Use of “Subversive Control Watch Lists”
As a matter of course, the Agency develops close relationships with security services in friendly nations and exploits these in many ways-by recruiting unilateral sources to spy on the home government, by implementing pro-U.S. policies, and by gathering and exchanging intelligence. As one aspect of those liaisons, the CIA universally compiles local “Subversive Control Watch Lists” of leftists for attention by the local government. Frequently that attention is the charter of government death squads.
After the CIAs overthrow of Arbenzs government in Guatemala in 1954, the U.S. gave the new government lists of opponents to be eliminated. In Chile from 1971 through 1973, the CIA fomented a military coup through forgery and propaganda operations and compiled arrest lists of thousands, many of whom were later arrested and assassinated. In Bolivia in 1975, the CIA provided lists of progressive priests and nuns to the government which planned to harass, arrest and expel them. To curry the favor of Khomeini, in 1983 the CIA gave his government a list of KGB agents and collaborators operating in Iran. Khomeini then executed 200 suspects and closed down the communist Tudeh party. In Thailand, I provided the names of hundreds of leftists to Thai security services. The Phoenix program in Vietnam was a massive U.S. backed program to compile arrest and assassination lists of the Viet Cong for action by CIA created Provisional Reconnaissance Unit death squads. In fact, former Director of the CIA William Colby compared the Indonesian operation directly to the Vietnam Phoenix Program. Colby further admitted directing the CIA to concentrate on compiling lists of members of the PKI and other left groups.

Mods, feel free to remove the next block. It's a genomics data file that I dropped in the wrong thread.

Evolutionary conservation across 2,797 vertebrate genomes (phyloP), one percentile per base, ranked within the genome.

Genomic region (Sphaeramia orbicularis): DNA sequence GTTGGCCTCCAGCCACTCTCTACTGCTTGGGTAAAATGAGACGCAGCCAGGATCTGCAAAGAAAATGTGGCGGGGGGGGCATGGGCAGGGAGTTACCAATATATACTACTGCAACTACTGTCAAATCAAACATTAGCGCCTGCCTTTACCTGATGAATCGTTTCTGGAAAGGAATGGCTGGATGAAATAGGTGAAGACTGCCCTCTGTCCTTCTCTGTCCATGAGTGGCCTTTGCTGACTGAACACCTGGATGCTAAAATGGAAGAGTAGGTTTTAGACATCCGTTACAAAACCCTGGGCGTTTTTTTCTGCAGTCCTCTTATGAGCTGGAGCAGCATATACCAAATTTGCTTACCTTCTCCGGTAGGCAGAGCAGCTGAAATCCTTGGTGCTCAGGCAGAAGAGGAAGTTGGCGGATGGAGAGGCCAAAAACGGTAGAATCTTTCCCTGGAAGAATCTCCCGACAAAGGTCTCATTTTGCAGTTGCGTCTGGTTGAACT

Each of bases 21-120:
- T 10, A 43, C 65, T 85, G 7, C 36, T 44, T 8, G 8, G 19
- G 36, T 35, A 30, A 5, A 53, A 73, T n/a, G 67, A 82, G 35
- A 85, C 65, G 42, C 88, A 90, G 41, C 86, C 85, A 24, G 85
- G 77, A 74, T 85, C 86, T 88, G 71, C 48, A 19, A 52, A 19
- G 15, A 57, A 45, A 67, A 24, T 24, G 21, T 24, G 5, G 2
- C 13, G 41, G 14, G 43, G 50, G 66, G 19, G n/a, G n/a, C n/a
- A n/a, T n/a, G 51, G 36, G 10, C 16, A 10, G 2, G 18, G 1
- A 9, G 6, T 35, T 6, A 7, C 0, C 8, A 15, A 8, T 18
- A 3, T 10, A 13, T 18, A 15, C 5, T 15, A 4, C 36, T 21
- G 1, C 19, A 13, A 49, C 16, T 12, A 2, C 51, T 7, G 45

In 1963, responding to Colbys direction, U.S. trained Indonesian trade unionists began gathering the names of workers who were members or sympathizers of unions affiliated with the national labor federation, SOBSI. These trade unionist spies laid the groundwork for many of the massacres of 1965-1966. The CIA also used elements in the 105,000 strong Indonesian national police force to penetrate and gather information on the PKI.